Only 11 states still forbid out-of-state attorneys from practicing without re-taking the bar exam, and until recently, New Mexico was one of them. But no longer.
The New Mexico Supreme Court approved a rule allowing attorneys from out of state to practice in New Mexico without having to take the state’s bar exam.
However, the Supreme Court did rule that only lawyers in states that have similar reciprocity agreements with the state of New Mexico will be allowed to practice in the state without a bar exam. To apply for reciprocity, out-of-state lawyers will have to have practiced for five of the last seven years, according to the ruling.
Albuquerque attorney Pat Rogers, wasn’t satisfied with the Supreme Court’s decision, asserting they should have gone even further, “The court did not adopt the less restrictive proposal favored by his group and the Rio Grande Foundation. The court did, however, remove a good portion of the existing restrictive barriers to competition in the practice of law in New Mexico. Consumers should be the winners.”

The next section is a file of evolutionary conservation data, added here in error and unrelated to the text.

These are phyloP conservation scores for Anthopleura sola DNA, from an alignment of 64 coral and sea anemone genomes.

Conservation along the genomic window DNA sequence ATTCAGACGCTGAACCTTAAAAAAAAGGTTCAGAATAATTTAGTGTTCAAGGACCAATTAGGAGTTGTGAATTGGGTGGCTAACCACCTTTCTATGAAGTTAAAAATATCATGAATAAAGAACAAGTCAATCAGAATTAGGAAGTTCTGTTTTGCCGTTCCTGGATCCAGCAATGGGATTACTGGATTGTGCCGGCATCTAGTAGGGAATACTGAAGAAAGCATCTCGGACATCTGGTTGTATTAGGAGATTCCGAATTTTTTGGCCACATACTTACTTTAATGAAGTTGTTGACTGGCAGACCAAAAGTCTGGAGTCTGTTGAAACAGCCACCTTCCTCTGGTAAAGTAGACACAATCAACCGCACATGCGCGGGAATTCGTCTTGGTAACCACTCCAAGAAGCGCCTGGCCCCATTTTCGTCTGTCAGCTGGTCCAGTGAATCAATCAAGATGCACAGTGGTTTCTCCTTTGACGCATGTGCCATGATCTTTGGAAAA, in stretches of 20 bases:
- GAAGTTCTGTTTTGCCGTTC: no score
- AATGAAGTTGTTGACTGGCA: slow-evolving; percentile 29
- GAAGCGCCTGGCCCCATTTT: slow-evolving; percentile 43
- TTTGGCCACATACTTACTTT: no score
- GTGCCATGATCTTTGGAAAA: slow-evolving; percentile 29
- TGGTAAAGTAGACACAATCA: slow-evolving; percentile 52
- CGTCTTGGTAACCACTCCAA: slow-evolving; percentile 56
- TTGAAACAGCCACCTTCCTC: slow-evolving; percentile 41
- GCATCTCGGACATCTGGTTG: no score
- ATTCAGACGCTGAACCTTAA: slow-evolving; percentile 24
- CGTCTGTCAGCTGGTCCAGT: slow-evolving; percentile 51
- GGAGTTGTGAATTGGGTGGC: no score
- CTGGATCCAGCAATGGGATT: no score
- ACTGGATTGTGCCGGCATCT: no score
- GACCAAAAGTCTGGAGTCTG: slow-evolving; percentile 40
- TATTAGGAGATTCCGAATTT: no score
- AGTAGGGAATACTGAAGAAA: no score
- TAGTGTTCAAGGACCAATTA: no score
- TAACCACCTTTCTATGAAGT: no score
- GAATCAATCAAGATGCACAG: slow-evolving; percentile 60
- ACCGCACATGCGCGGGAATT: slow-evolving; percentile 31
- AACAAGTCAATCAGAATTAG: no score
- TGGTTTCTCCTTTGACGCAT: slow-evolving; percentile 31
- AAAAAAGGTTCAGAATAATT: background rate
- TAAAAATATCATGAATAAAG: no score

Paul Gessing, president of the Rio Grande Foundation wasn’t quite as critical as Rogers, noting that the Supreme Court’s decision as a step forward, but not perfect, “We are pleased that the court has concluded that failing to recognize the credentials of out-of-state attorneys — while providing protection to a small group of marginal, in-state attorneys — is unfair to New Mexico consumers of legal services and ultimately harms our economy. It is less than perfect, but it is a step forward.”
Gessing also noted that the ruling should help elected officials and lawmakers focus their attention on more important issues like job growth.